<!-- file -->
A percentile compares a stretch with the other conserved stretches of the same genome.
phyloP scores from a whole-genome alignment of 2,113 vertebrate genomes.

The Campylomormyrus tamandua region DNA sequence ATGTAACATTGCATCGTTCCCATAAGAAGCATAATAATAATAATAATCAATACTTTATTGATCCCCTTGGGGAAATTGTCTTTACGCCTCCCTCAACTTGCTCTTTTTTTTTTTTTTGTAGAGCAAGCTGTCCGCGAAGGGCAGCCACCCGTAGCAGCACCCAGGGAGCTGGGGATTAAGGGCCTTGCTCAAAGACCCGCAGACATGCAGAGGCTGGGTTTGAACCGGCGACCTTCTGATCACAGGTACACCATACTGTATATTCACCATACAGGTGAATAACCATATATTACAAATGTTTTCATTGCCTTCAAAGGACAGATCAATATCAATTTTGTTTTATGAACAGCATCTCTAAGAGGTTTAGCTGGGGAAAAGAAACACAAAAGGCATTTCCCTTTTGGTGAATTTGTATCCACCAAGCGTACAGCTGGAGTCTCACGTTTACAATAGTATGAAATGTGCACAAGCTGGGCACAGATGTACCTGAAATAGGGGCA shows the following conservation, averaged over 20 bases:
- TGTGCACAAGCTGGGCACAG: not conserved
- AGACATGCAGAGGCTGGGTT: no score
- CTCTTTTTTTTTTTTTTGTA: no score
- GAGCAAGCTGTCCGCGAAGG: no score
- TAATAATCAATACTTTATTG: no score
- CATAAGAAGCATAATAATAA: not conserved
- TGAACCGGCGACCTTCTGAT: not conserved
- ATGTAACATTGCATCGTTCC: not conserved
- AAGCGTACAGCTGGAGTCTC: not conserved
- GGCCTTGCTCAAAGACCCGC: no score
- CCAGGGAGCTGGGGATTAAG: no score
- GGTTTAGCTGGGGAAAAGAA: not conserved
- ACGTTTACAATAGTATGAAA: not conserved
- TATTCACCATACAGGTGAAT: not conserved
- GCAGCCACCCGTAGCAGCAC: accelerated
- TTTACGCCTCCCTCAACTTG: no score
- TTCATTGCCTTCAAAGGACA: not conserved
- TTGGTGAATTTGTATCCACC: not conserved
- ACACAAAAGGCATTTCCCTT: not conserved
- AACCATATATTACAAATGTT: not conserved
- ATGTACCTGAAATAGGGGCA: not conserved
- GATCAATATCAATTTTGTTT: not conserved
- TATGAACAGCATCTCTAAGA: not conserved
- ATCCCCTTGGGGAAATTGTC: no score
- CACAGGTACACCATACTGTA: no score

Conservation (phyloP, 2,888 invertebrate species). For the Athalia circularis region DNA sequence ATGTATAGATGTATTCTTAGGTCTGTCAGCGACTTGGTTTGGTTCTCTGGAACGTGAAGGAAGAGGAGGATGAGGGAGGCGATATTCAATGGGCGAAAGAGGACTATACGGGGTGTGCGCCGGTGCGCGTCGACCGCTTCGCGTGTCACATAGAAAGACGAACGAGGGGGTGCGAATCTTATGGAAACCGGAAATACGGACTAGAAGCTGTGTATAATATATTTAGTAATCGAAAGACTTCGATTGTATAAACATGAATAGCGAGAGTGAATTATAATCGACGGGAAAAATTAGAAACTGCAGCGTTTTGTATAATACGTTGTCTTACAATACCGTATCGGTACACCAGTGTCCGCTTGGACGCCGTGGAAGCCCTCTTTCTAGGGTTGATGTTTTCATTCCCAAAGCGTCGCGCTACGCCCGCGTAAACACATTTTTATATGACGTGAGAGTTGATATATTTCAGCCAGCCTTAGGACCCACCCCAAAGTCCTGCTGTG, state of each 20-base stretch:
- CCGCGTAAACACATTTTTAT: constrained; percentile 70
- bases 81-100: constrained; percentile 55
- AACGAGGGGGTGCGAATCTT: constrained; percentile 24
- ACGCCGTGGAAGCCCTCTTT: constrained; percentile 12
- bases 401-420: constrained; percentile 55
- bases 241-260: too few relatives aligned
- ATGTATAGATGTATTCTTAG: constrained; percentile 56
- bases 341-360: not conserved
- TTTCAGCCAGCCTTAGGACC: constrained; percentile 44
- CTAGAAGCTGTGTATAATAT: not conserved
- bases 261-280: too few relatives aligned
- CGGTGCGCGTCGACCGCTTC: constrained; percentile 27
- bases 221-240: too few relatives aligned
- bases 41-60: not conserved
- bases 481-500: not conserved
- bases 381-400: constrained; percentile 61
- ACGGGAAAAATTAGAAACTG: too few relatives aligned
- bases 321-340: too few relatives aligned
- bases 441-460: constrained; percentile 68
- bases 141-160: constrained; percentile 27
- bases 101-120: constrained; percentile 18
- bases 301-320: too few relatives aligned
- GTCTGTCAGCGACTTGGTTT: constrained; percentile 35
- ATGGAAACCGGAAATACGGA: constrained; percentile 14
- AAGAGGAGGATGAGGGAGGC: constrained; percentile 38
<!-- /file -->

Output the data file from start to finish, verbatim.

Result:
A percentile compares a stretch with the other conserved stretches of the same genome.
phyloP scores from a whole-genome alignment of 2,113 vertebrate genomes.

The Campylomormyrus tamandua region DNA sequence ATGTAACATTGCATCGTTCCCATAAGAAGCATAATAATAATAATAATCAATACTTTATTGATCCCCTTGGGGAAATTGTCTTTACGCCTCCCTCAACTTGCTCTTTTTTTTTTTTTTGTAGAGCAAGCTGTCCGCGAAGGGCAGCCACCCGTAGCAGCACCCAGGGAGCTGGGGATTAAGGGCCTTGCTCAAAGACCCGCAGACATGCAGAGGCTGGGTTTGAACCGGCGACCTTCTGATCACAGGTACACCATACTGTATATTCACCATACAGGTGAATAACCATATATTACAAATGTTTTCATTGCCTTCAAAGGACAGATCAATATCAATTTTGTTTTATGAACAGCATCTCTAAGAGGTTTAGCTGGGGAAAAGAAACACAAAAGGCATTTCCCTTTTGGTGAATTTGTATCCACCAAGCGTACAGCTGGAGTCTCACGTTTACAATAGTATGAAATGTGCACAAGCTGGGCACAGATGTACCTGAAATAGGGGCA shows the following conservation, averaged over 20 bases:
- TGTGCACAAGCTGGGCACAG: not conserved
- AGACATGCAGAGGCTGGGTT: no score
- CTCTTTTTTTTTTTTTTGTA: no score
- GAGCAAGCTGTCCGCGAAGG: no score
- TAATAATCAATACTTTATTG: no score
- CATAAGAAGCATAATAATAA: not conserved
- TGAACCGGCGACCTTCTGAT: not conserved
- ATGTAACATTGCATCGTTCC: not conserved
- AAGCGTACAGCTGGAGTCTC: not conserved
- GGCCTTGCTCAAAGACCCGC: no score
- CCAGGGAGCTGGGGATTAAG: no score
- GGTTTAGCTGGGGAAAAGAA: not conserved
- ACGTTTACAATAGTATGAAA: not conserved
- TATTCACCATACAGGTGAAT: not conserved
- GCAGCCACCCGTAGCAGCAC: accelerated
- TTTACGCCTCCCTCAACTTG: no score
- TTCATTGCCTTCAAAGGACA: not conserved
- TTGGTGAATTTGTATCCACC: not conserved
- ACACAAAAGGCATTTCCCTT: not conserved
- AACCATATATTACAAATGTT: not conserved
- ATGTACCTGAAATAGGGGCA: not conserved
- GATCAATATCAATTTTGTTT: not conserved
- TATGAACAGCATCTCTAAGA: not conserved
- ATCCCCTTGGGGAAATTGTC: no score
- CACAGGTACACCATACTGTA: no score

Conservation (phyloP, 2,888 invertebrate species). For the Athalia circularis region DNA sequence ATGTATAGATGTATTCTTAGGTCTGTCAGCGACTTGGTTTGGTTCTCTGGAACGTGAAGGAAGAGGAGGATGAGGGAGGCGATATTCAATGGGCGAAAGAGGACTATACGGGGTGTGCGCCGGTGCGCGTCGACCGCTTCGCGTGTCACATAGAAAGACGAACGAGGGGGTGCGAATCTTATGGAAACCGGAAATACGGACTAGAAGCTGTGTATAATATATTTAGTAATCGAAAGACTTCGATTGTATAAACATGAATAGCGAGAGTGAATTATAATCGACGGGAAAAATTAGAAACTGCAGCGTTTTGTATAATACGTTGTCTTACAATACCGTATCGGTACACCAGTGTCCGCTTGGACGCCGTGGAAGCCCTCTTTCTAGGGTTGATGTTTTCATTCCCAAAGCGTCGCGCTACGCCCGCGTAAACACATTTTTATATGACGTGAGAGTTGATATATTTCAGCCAGCCTTAGGACCCACCCCAAAGTCCTGCTGTG, state of each 20-base stretch:
- CCGCGTAAACACATTTTTAT: constrained; percentile 70
- bases 81-100: constrained; percentile 55
- AACGAGGGGGTGCGAATCTT: constrained; percentile 24
- ACGCCGTGGAAGCCCTCTTT: constrained; percentile 12
- bases 401-420: constrained; percentile 55
- bases 241-260: too few relatives aligned
- ATGTATAGATGTATTCTTAG: constrained; percentile 56
- bases 341-360: not conserved
- TTTCAGCCAGCCTTAGGACC: constrained; percentile 44
- CTAGAAGCTGTGTATAATAT: not conserved
- bases 261-280: too few relatives aligned
- CGGTGCGCGTCGACCGCTTC: constrained; percentile 27
- bases 221-240: too few relatives aligned
- bases 41-60: not conserved
- bases 481-500: not conserved
- bases 381-400: constrained; percentile 61
- ACGGGAAAAATTAGAAACTG: too few relatives aligned
- bases 321-340: too few relatives aligned
- bases 441-460: constrained; percentile 68
- bases 141-160: constrained; percentile 27
- bases 101-120: constrained; percentile 18
- bases 301-320: too few relatives aligned
- GTCTGTCAGCGACTTGGTTT: constrained; percentile 35
- ATGGAAACCGGAAATACGGA: constrained; percentile 14
- AAGAGGAGGATGAGGGAGGC: constrained; percentile 38